England plan to hit ground running ahead of three-Test series with Pakistan
England return to the office here after their extended break determined to recreate the intensity in their warm-up games that served them so well in Australia last year.
Long gone are the days of 12 and 13-a-side practice games and England went into Saturday's opener to their tour of the United Arab Emirates aiming 'to hit the ground running' in the build-up to the three-Test series against Pakistan.
There is no shortage of motivation among the opposition, either. Ireland's William Porterfield, the man who led his country to their famous World Cup win over England, captains an ICC Associate XI made up of some of the best players from outside the Test arena.
Final preparations: Captain Andrew Strauss and coach Andy Flower chat at the ICC Cricket Academy in Dubai
England begin what will be one of their busiest years at the impressive ICC academy ground, fresh from a two-month break unprecedented in modern international cricket and now needing to conquer Asian conditions in their last great challenge.
They decided to treat their three warm-up games ahead of the Ashes as a mini-series and won two of them, only being denied a clean sweep by rain in Adelaide.
Now they are hoping to find the same formula in their two three-day matches here ahead of the first Test on January 17.
Andrew Strauss has been delighted with his side's preparation even though Tim Bresnan has yet to bowl a ball in anger on tour after his elbow operation and Chris Tremlett has an eye infection which could consign him to the sidelines today alongside Bresnan.
Welcome return: Graham Onions in bowling action while Strauss practices on the bowling machine (below)
'The facilities here are fantastic and have allowed us to get into the swing of things pretty quickly,' said Strauss. 'There has been a lot of exuberance and keenness to get playing again. We believe in playing proper games and it's important to get used to conditions here quickly.'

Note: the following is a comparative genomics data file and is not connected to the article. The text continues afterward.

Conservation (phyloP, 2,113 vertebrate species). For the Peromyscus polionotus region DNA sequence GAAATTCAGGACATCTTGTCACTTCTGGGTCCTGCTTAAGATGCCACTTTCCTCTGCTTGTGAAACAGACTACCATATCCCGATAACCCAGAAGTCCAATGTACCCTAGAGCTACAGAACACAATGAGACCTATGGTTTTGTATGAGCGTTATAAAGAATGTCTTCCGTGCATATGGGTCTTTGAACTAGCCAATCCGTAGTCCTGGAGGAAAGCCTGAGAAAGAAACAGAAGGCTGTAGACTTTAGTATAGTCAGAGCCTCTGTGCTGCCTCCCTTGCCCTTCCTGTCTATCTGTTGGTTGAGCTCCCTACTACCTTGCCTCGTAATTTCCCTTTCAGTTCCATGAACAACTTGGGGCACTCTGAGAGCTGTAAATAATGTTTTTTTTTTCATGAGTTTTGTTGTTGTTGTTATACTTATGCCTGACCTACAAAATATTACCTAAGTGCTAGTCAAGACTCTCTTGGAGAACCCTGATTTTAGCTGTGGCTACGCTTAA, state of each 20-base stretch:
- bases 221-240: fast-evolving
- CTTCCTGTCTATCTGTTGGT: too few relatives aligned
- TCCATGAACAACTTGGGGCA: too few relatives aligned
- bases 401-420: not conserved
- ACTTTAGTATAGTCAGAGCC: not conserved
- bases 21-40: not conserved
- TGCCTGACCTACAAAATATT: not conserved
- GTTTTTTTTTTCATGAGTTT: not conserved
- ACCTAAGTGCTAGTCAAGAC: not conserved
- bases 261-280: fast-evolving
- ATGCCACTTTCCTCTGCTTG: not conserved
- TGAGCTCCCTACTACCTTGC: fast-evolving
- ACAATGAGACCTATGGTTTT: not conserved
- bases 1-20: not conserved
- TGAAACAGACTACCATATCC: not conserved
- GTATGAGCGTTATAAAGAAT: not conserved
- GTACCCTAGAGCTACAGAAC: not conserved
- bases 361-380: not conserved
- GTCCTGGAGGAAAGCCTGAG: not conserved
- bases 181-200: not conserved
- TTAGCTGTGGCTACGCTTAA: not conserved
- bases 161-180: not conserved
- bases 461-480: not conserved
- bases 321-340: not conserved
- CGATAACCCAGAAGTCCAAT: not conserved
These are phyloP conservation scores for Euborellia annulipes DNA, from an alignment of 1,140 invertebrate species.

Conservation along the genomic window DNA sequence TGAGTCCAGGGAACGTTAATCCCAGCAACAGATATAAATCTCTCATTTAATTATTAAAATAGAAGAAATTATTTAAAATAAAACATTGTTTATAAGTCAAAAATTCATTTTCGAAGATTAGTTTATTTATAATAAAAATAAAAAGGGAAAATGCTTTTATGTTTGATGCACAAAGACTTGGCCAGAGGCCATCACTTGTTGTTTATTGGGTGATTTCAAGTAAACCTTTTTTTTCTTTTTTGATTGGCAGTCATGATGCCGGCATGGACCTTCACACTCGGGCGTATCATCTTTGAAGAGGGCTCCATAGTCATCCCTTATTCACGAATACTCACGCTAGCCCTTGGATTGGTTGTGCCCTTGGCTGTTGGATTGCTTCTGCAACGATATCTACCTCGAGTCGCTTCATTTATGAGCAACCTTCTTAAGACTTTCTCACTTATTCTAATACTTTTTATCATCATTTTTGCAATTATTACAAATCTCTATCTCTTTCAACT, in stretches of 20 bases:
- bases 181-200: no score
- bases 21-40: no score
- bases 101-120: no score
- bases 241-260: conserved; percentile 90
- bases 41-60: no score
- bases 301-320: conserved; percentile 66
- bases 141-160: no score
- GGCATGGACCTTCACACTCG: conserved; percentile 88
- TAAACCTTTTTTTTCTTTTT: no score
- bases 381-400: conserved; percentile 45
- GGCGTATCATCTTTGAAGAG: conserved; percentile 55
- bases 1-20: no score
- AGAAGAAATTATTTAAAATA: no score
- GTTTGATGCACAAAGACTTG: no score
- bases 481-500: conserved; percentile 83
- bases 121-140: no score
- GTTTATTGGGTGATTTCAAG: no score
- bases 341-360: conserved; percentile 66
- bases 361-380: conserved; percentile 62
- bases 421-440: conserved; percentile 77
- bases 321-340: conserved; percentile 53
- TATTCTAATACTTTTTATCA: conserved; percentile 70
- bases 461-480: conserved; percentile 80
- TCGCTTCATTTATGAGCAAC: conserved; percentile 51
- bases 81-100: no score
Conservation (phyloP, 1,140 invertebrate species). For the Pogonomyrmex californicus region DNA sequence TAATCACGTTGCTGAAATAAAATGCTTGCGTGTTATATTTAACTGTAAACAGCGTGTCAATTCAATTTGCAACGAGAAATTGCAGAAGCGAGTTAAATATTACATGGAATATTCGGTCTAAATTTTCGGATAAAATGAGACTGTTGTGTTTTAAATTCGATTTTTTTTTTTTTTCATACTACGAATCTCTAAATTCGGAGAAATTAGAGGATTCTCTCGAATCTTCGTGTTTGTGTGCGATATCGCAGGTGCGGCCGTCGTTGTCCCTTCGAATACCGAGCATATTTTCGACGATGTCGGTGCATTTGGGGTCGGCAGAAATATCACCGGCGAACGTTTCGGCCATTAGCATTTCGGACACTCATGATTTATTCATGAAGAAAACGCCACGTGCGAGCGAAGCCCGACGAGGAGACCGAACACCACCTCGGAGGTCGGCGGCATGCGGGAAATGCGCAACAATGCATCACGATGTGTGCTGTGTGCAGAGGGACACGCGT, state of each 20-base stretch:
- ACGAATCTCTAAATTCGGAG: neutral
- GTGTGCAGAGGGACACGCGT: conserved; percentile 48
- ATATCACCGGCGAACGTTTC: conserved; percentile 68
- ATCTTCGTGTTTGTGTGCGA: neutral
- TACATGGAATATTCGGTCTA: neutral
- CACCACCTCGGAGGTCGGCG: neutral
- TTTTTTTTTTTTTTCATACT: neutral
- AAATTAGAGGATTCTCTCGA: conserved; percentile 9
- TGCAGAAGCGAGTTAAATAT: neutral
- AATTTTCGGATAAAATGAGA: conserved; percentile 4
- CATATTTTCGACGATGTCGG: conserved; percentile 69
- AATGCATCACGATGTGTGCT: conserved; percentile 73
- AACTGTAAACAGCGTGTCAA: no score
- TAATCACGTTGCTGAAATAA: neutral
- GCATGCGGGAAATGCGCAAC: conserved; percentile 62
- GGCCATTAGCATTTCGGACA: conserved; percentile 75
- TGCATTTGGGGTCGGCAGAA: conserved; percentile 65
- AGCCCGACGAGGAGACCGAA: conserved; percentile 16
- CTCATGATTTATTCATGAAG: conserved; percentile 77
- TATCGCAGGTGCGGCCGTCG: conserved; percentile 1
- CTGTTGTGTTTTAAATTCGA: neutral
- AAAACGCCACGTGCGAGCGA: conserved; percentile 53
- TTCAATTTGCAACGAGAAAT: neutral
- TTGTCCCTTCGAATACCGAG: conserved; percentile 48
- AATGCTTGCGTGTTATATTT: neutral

The quality of the opposition in games like these can be an issue, which is why the world governing body's initiative in bringing this team together should be applauded.
Porterfield, who considers it 'an opportunity to take a big scalp', is joined by his countrymen Paul Stirling, Middlesex's aggressive batsman, and George Dockrell, the promising left-arm spinner.
Giant Warwickshire fast bowler Boyd Rankin also plays for the ICC XI before leaving for Bangladesh where he will join the England Lions.
'He is in our system, so to speak, and this is his opportunity to show what he can do,' said Strauss.
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Rankin may be one of the better seam bowlers in county cricket but he remains a long way down the England pecking order because of the strength in depth of their fast bowling ranks, as epitomised by Middlesex seamer Steven Finn.
Finn was expected to play in Bresnan's absence – Strauss hopes the Yorkshireman will be fit for the second game on Wednesday – and can stake a claim for a Test return.
'He looks like he's put on a yard or so of pace and is challenging the guys in the Test team pretty hard now,' said Strauss. 'Pace gives you an extra element but without control it's not that useful and that's another area Steven's improved on.'